Instagram, of all places, drew my attention to today (15 June) being World Elder Abuse Awareness Day which was established by the United Nations in 2011. When I delved more into the issue I found some extremely sad statistics. These are taken from the Age UK website which states that "Last year one in six older people suffered some form of abuse with as many as two out of every three older people with dementia being abused"
Only 4% of all abuse gets reported and even when the person experiencing the abuse is aware that it is wrong and their perception is not affected by, for example, dementia they will often be in a position of emotional or physical dependence on the perpetrator, which makes reporting the abuse even harder. It is also very possible that the older person will be from a generation that tried to deal with personal issues within the family and they may be reluctant to be perceived as "washing their dirty linen in public" by seeking external help.
As a solicitor specialising in domestic abuse I would often explore with the victim of the abuse what other channels exist, apart from court, to enable them to get assistance – it may be checking their benefits entitlement can give them greater financial autonomy from their abuser, or a specialist charity can provide outreach support, or a visit from the police to the abuser can sometimes be enough of a warning shot to make the behaviour cease and empower the victim.
However, in cases where this is not viable it will be possible for a person experiencing elder abuse to seek the assistance of the courts in obtaining an injunction known as a Non-Molestation Order (which regulates the behaviour of the perpetrator and renders them liable to arrest and criminal charges if they breach it) and / or an Occupation Order (which can be used to remove an abuser from the property or regulate how they occupy it). These orders do not simply relate to spouses or partners but can also be used in situations where the abuse comes from a family member such as a child. The key will be to establish that the abuser is an "associated person" with the victim of the abuse and a solicitor will quickly be able to establish that and assist in making the application to court, on an urgent basis if necessary.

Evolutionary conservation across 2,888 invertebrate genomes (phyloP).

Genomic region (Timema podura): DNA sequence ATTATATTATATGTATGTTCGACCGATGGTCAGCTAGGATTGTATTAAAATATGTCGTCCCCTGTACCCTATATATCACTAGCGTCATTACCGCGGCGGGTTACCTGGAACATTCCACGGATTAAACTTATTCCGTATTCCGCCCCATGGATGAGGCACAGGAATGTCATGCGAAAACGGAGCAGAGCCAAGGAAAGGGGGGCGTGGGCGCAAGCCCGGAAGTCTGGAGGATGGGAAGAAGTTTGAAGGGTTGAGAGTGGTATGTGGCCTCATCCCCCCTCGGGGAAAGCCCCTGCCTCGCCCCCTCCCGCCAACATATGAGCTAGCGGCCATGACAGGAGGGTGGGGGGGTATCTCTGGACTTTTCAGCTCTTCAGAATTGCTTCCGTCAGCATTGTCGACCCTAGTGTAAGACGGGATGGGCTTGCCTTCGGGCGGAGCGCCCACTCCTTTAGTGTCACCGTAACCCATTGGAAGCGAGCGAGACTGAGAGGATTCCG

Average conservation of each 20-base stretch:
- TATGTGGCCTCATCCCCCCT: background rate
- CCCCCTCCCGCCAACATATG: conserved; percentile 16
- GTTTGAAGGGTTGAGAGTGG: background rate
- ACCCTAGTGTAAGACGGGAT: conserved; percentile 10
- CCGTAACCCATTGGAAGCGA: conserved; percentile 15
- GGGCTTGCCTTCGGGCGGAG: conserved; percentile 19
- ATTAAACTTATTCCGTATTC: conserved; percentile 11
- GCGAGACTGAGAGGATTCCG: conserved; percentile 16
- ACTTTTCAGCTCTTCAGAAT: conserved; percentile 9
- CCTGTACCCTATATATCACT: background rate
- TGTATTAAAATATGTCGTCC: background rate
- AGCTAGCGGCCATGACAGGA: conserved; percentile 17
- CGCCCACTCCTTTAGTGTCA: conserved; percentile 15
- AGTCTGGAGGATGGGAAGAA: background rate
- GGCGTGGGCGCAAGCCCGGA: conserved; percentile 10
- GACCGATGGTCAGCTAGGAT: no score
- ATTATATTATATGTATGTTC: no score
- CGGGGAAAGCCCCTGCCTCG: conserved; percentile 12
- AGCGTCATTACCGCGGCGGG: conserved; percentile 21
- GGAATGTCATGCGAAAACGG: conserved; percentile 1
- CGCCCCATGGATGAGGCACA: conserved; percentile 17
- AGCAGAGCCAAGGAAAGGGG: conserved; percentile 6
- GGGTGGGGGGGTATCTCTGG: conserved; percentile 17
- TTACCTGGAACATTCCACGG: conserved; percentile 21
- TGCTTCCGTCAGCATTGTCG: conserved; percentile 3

Even when the abuser is not an associated person it may be possible to bring criminal or civil action against them and we would be able to advise on that.
We would also be able to work closely with our specialist Private Client and Court of Protection departments to provide a full range of support and expertise. If the victim of the abuse is eligible for Legal Aid then we would also signpost them to an appropriate firm providing that service.
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